The United Arab Emirates is evicting Italian planes and personnel from a major military installation in retribution for an arms embargo imposed on the UAE by Rome in January this year, Defense News reported on Friday, citing an Italian MP.
Italy has reportedly been given until July 2 to leave the Arab country's Al Minhad airbase, according to Matteo Perego Di Cremnago, an Italian member of parliament and member of the parliamentary military commission.
"The pull-out has already started and while work is underway by Italy to secure a last-minute cancellation of the eviction, I doubt it will succeed," di Cremnago is quoted in the report as saying.
If verified, the eviction might make Italy's current withdrawal from Afghanistan much more difficult.
"When relationships break down in the Gulf it is very hard to resurrect them," the politician noted philosophically.
The last Italian aircraft left the base on Thursday, leaving just residual items to gather, the outlet reported, citing former Italian air force head General Leonardo Tricarico. The eviction, according to Tricarico, is part of the UAE's severe treatment of Italy, as the Gulf nation "has also denied the use of its airspace to Italian military aircraft."
The military base has also been utilized by Italy to support multinational operations in the Horn of Africa peninsula and the Indian Ocean.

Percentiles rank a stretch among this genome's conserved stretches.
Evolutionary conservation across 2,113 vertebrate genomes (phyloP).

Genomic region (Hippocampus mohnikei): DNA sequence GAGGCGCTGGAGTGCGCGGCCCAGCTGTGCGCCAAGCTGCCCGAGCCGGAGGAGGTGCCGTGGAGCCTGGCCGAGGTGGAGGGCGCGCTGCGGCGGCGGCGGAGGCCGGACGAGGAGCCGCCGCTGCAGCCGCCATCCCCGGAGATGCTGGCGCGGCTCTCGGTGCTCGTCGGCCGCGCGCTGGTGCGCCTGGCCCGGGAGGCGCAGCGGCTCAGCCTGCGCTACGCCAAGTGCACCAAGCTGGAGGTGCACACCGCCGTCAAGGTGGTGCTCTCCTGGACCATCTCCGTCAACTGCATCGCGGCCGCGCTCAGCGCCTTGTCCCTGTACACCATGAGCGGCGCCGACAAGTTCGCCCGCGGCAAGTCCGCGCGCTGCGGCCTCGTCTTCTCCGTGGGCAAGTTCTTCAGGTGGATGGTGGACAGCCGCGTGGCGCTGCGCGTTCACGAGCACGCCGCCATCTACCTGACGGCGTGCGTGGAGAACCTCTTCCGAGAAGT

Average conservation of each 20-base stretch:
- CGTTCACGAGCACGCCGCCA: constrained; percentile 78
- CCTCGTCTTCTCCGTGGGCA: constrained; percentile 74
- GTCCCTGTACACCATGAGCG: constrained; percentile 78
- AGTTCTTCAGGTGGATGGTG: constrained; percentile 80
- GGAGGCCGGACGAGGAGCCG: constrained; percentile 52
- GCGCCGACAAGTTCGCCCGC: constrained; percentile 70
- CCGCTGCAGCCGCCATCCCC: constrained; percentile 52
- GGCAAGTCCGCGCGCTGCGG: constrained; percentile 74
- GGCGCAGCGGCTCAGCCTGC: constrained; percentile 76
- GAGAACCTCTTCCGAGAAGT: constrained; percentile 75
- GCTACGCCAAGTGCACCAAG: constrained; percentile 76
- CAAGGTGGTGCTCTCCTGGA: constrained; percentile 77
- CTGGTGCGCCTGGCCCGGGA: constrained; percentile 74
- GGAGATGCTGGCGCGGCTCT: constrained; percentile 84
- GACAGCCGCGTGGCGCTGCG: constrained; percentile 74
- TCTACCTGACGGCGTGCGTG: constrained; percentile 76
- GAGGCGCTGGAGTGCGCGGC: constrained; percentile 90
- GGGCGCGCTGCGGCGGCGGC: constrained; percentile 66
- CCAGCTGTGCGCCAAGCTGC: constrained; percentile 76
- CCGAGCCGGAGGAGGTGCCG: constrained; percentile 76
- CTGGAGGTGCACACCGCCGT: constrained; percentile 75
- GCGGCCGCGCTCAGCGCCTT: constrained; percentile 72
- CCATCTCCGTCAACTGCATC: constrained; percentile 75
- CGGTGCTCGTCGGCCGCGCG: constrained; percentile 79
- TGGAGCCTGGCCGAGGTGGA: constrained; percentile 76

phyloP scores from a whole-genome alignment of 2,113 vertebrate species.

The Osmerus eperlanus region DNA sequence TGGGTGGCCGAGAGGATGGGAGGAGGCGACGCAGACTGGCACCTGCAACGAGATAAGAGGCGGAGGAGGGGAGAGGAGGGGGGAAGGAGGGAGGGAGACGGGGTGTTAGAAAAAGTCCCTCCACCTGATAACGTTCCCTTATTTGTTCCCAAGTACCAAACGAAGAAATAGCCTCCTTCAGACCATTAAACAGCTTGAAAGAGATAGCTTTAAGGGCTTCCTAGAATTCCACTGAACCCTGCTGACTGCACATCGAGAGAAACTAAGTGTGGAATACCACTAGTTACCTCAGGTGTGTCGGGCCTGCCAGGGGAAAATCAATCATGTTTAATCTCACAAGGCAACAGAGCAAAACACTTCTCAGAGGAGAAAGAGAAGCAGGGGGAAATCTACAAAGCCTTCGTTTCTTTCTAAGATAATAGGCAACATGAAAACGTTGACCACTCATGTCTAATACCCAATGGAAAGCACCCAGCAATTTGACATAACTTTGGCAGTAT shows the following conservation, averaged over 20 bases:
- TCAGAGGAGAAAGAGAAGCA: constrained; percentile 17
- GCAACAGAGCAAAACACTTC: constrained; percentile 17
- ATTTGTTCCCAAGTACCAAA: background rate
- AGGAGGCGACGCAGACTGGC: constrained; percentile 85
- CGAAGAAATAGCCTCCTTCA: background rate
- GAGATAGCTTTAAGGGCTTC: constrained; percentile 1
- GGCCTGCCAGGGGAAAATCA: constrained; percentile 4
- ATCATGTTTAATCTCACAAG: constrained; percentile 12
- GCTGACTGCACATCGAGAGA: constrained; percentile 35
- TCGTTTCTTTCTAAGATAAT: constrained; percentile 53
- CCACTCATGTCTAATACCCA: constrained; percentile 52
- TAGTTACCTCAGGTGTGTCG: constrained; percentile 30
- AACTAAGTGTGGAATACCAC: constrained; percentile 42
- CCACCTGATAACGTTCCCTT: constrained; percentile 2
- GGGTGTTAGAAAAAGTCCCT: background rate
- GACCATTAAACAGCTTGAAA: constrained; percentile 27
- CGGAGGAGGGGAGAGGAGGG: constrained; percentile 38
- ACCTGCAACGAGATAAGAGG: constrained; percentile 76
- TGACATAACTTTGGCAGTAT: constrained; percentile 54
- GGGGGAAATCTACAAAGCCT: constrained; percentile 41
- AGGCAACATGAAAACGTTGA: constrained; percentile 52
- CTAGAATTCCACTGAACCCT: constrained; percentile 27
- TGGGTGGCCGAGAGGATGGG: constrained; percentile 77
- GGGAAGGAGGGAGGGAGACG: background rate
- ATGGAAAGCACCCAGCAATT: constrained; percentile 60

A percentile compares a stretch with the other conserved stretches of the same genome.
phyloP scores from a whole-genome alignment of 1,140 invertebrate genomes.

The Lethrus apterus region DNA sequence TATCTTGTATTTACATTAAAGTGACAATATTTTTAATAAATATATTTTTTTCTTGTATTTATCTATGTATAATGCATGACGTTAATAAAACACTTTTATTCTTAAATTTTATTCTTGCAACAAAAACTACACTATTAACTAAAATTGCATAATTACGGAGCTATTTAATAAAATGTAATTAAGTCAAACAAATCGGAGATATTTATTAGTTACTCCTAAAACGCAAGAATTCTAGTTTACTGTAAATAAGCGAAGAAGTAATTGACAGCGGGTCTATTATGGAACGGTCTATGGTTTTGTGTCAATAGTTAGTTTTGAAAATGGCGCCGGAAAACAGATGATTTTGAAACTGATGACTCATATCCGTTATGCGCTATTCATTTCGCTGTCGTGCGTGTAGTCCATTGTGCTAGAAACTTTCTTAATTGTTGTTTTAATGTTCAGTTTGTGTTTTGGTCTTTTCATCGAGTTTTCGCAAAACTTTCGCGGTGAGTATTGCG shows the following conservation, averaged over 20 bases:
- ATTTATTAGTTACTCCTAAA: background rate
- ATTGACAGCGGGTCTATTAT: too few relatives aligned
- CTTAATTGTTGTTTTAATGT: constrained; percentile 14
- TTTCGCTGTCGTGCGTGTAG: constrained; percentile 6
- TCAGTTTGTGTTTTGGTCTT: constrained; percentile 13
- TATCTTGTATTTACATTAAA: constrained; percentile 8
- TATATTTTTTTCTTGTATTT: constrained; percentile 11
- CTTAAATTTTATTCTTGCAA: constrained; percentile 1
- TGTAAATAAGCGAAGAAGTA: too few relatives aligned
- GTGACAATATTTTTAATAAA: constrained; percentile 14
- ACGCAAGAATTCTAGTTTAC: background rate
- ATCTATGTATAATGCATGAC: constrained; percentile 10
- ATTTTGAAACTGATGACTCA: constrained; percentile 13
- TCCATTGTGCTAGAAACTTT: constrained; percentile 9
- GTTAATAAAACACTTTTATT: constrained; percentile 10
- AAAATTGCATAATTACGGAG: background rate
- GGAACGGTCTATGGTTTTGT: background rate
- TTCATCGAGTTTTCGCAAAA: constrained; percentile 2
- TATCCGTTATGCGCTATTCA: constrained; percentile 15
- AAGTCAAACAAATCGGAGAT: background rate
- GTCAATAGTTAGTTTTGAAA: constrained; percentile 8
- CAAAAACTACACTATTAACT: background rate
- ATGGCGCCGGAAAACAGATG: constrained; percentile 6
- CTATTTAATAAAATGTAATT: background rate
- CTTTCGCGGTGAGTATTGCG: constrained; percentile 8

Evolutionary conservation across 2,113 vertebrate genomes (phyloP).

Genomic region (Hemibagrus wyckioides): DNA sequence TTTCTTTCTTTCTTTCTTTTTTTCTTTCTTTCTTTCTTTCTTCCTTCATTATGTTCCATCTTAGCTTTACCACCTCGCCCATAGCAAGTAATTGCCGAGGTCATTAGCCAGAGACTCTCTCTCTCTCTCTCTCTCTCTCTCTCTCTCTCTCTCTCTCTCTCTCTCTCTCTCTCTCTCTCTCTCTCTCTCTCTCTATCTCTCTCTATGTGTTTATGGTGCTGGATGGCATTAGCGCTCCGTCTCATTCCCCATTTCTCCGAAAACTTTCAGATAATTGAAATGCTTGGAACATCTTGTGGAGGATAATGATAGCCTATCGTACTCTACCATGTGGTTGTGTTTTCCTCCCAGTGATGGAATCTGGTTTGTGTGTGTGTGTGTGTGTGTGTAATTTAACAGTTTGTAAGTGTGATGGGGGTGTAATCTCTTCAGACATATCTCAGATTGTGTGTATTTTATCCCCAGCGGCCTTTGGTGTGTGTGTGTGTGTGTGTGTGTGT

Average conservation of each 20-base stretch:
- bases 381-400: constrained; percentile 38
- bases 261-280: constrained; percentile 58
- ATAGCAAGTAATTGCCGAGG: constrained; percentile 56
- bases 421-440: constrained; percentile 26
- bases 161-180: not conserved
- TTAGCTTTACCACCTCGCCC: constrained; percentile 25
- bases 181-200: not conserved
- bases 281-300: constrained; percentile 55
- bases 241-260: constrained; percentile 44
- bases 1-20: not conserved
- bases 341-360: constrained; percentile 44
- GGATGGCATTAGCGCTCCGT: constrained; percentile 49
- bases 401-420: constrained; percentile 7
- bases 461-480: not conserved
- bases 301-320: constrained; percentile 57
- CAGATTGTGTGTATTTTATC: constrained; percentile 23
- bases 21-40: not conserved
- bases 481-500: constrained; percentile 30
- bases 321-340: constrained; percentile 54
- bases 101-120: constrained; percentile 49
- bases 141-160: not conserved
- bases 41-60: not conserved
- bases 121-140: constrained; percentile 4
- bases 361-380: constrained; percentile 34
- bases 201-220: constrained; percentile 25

The eviction could reportedly be related to Italy's decision in January to impose a ban on the sale of munitions and missiles to the UAE and Saudi Arabia, citing concerns about the Gulf states' military intervention in Yemen.
A coalition cabinet led by former Prime Minister Giuseppe Conte and backed by the center-left Democratic Party and the anti-establishment Five Star Party enacted the Italian embargo.
The two countries are members of a coalition fighting Houthi rebels in Yemen, where a civil war triggered a huge humanitarian disaster. sparking concerns from the United Nations.
Luigi Di Maio, the Conte government's foreign minister at the time, has reportedly claimed credit for the embargo, calling it a "clear message of peace sent by our country" and emphasizing that "the respect for human rights is a mandatory commitment for us."
Conte's cabinet was replaced in February by a national unity government led by Mario Draghi, the former European Central Bank governor, who let Di Maio continue as foreign minister.
"This is the moment the Five Star party in Italy needs to take responsibility for a huge geo-strategic mistake – this eviction is emblematic of a broken relationship with an ally. Italy had invested a lot in the base and hoped to expand its presence there," di Cremnago stated.
The Biden administration said in January that it would evaluate a large $23.37 billion arms sale to the UAE, which had been announced by the Trump administration and included 50 F-35 fighter jets, drones, and ammunition. In April, Washington announced that it would proceed with the agreement.